How to encrypt web.config sections

Here's another quick tip for anybody interested in protecting sensitive information declared on your Web application web.config. In this example I'm going to use Windows Data Protection API (DPAPI) to encrypt connection strings and session state SQL connections string on all web.configs found under 'C:\inetpub' (default location for web applications running on IIS).

Web.config sections encrypted with DPAPI will only be able to be decrypted on the machine where you originally ran the encryption method. In other words, you won't be able to copy-paste your DPAPI encrypted web.config files to different server. If you intend to run the encryption once and move the web.configs to different servers, you must use RSA encryption. There are a few additional commands you will need to invoke, but it's very straight forward (please check the reference here).

# search for all 'web.config' located under 'C:\inetpub\'
Get-ChildItem 'C:\inetpub\' -Filter 'web.config' -Recurse | ForEach-Object {
  $directory = $_.Directory.FullName
  $filePath = $_.FullName
  $webConfig = [xml](Get-Content $filePath)

  # check if there are any connection string sections declared
  if($webConfig.SelectSingleNode('//connectionStrings').HasChildNodes) {
    Write-Output "encrypting '$filePath' connection strings..."

    # let's tell 'aspnet_regiis' to encrypt it
    & $env:windir\Microsoft.NET\Framework64\v4.0.30319\aspnet_regiis.exe -pef 'connectionStrings' $directory -prov 'DataProtectionConfigurationProvider'

  # check if there are any session state sections with the attribute 'sqlConnectionString' defined
  if(-not ([string]::IsNullOrWhiteSpace($webConfig.SelectSingleNode('//system.web/sessionState[@sqlConnectionString]')))) {
    Write-Output "encrypting '$filePath' session state..."

    # let's tell 'aspnet_regiis' to encrypt it
    & $env:windir\Microsoft.NET\Framework64\v4.0.30319\aspnet_regiis.exe -pef 'system.web/sessionState' $directory -prov 'DataProtectionConfigurationProvider'

Here's the original connection string section:

  <add name="mainConnStr" connectionString="Data;Initial Catalog=MainDb;User ID=SqlDbo;Password=SqlDbo!;Network Library=DBMSSOCN" providerName="System.Data.SqlClient" />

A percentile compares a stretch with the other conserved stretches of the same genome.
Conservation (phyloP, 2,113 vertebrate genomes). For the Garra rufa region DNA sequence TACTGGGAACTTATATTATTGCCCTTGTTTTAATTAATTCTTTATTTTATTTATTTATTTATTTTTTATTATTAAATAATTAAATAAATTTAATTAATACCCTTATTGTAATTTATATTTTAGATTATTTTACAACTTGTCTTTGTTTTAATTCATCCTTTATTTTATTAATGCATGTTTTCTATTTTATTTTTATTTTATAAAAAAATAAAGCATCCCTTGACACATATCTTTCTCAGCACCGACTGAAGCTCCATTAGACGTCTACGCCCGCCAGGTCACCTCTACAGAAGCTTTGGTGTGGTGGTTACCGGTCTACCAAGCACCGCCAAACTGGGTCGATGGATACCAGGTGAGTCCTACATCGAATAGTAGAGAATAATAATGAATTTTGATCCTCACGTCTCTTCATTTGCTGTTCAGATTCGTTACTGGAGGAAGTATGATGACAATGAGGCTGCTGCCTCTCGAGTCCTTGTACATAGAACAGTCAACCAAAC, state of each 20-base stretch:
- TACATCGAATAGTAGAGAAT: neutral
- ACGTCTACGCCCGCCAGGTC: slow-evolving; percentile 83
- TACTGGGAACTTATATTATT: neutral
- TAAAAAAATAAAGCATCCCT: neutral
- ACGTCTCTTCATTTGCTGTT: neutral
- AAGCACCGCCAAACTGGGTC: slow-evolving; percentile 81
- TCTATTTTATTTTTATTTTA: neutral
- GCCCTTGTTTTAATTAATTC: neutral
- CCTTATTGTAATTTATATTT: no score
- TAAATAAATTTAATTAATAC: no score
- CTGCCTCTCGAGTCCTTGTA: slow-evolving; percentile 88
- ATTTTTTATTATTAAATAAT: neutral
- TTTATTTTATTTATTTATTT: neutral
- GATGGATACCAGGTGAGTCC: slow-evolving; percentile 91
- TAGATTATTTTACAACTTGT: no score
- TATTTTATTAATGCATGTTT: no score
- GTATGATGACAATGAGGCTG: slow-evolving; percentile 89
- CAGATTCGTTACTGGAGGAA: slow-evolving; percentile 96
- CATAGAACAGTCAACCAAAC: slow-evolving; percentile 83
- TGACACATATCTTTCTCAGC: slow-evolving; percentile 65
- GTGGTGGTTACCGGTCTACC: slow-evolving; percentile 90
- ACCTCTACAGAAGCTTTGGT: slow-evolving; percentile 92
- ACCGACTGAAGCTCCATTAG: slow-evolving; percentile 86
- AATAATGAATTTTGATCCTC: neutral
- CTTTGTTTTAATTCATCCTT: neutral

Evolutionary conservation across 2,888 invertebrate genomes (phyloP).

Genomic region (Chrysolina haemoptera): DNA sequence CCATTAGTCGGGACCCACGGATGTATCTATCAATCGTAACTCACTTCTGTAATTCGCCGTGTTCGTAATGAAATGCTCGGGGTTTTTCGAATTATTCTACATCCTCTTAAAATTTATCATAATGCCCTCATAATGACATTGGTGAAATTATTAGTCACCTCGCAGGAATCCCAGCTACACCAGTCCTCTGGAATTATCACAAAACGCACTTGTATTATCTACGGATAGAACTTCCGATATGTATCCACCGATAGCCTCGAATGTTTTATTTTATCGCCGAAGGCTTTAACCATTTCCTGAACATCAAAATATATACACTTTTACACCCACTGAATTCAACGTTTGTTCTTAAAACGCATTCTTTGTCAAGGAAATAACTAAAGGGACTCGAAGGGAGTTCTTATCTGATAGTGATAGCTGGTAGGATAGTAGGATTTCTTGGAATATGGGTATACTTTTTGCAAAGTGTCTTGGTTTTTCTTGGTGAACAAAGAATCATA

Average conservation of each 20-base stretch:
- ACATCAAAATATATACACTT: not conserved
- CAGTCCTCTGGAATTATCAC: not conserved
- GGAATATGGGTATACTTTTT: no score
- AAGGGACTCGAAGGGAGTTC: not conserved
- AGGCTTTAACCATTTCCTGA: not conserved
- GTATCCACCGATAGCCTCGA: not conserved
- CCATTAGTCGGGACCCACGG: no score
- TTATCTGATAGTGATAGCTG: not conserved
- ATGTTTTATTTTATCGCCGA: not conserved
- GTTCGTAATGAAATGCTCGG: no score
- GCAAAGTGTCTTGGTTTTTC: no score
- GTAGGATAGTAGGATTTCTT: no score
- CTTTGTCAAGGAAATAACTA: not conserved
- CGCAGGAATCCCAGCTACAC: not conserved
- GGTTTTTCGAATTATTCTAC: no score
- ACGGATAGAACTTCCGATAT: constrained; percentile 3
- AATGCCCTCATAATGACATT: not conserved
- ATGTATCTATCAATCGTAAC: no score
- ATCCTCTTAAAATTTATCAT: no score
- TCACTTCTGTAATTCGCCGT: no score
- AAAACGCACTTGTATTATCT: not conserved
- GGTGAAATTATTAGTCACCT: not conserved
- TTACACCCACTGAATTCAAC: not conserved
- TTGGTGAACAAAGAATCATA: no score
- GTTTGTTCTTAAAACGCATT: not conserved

And the same connection string section after being encrypted:

<connectionStrings configProtectionProvider="DataProtectionConfigurationProvider">

Decrypting them is equally easy simply run the same command without the provider specified and use "-pdf" as the desired command

& $env:windir\Microsoft.NET\Framework64\v4.0.30319\aspnet_regiis.exe -pdf 'connectionStrings' $directory 

Additionally, only users with elevated privileges with the able to run this command, so obviously you are not hiding connection string details from System Administrators. On the other hand, if an attacker is able to get elevated privileges, connection strings might be the least of your concerns (assuming the SQL user defined on your connection string doesn't have Database Owner access). This method simply adds another small barrier on your application security.

For reference, the following sections usually contain sensitive information that you need to encrypt:

  • <appSettings>. This section contains custom application settings.
  • <connectionStrings>. This section contains connection strings.
  • <identity>. This section can contain impersonation credentials.
  • <sessionState>. The section contains the connection string for the out-of-process session state provider.

Here's the reference articles, and even though the following articles mention ASP.NET 2.0, those are compatible with any version above 2.0:

web services